Skip to content. | Skip to navigation

Personal tools

Navigation

The Poem Electric

Technology and the American Lyric

2018
Author:

Seth Perlow

The Poem Electric

An enlightening examination of the relationship between poetry and the information technologies increasingly used to read and write it

Examining a broad array of electronics—from radio to telephone to modern-day web browsers—Seth Perlow considers how these technologies transform poems that aren’t normally considered “digital.” Posing a necessary challenge to the privilege of information in the digital humanities, Perlow develops new ways of reading poetry, alongside and against the electronic equipment that is now ubiquitous in our world.

Many poets and their readers believe poetry helps us escape straightforward, logical ways of thinking. But what happens when poems confront the extraordinarily rational information technologies that are everywhere in the academy, not to mention everyday life?

Examining a broad array of electronics—including the radio, telephone, tape recorder, Cold War–era computers, and modern-day web browsers—Seth Perlow considers how these technologies transform poems that we don’t normally consider “digital.” From fetishistic attachments to digital images of Emily Dickinson’s manuscripts to Jackson Mac Low’s appropriation of a huge book of random numbers originally used to design thermonuclear weapons, these investigations take Perlow through a revealingly eclectic array of work, offering both exciting new voices and reevaluations of poets we thought we knew.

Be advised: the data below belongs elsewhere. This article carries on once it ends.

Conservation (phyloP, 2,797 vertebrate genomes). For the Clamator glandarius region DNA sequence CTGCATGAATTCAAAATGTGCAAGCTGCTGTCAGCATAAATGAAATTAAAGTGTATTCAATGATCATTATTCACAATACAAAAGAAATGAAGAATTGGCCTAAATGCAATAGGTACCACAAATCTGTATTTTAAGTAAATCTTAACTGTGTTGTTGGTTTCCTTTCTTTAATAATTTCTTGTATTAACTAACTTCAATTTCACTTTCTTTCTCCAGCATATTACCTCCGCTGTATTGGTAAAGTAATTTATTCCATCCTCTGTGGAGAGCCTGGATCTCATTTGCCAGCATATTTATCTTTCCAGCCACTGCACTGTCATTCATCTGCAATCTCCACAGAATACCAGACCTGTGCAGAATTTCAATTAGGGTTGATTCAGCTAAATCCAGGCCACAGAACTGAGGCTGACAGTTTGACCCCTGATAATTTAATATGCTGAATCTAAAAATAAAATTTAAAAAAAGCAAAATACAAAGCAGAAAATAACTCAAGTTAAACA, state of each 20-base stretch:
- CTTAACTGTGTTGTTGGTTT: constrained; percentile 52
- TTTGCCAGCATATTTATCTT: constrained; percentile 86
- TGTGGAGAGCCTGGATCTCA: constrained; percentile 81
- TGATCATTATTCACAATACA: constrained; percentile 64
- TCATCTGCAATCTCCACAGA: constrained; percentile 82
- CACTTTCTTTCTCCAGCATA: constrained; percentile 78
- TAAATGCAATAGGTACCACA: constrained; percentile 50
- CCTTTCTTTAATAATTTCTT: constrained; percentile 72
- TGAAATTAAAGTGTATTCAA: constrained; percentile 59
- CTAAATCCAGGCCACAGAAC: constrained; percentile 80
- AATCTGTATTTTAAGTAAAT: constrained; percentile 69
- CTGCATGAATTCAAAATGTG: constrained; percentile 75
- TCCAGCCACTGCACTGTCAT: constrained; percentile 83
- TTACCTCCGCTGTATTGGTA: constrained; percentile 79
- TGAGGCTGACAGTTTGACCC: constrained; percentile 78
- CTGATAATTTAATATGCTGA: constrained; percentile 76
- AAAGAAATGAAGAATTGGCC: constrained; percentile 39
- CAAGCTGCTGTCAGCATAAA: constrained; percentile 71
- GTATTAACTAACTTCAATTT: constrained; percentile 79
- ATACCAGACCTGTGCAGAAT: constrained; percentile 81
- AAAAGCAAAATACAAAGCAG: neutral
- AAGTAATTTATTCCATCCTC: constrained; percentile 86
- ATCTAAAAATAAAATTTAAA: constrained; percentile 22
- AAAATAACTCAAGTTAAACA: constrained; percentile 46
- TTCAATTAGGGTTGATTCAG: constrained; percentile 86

With close readings of Gertrude Stein, Frank O’Hara, Amiri Baraka, and many others, The Poem Electric constructs a distinctive lineage of experimental writers, from the 1860s to today. Ultimately, Perlow mounts an important investigation into how electronic media allows us to distinguish poetic thought from rationalism. Posing a necessary challenge to the privilege of information in the digital humanities, The Poem Electric develops new ways of reading poetry, alongside and against the electronic equipment that is now ubiquitous in our world.

The Poem Electric

Seth Perlow is assistant teaching professor of English at Georgetown University. He edited Gertrude Stein’s Tender Buttons: The Corrected Centennial Edition, which earned a Seal of Approval from the MLA Committee on Scholarly Editions.

The Poem Electric

Contents
Acknowledgments
Introduction: Technologies of Lyric Exemption
1. Affect: The Possessions of Emily Dickinson
2. Chance: Gertrude Stein, Jackson Mac Low, and A Million Random Digits
3. Anonymity: Frank O’Hara Makes Strangers with Friends
4. Improvisation: Amirit Baraka, Allen Ginsberg, and Spontaneous Poetics
Conclusion: Lyric and Objecthood
Notes
Index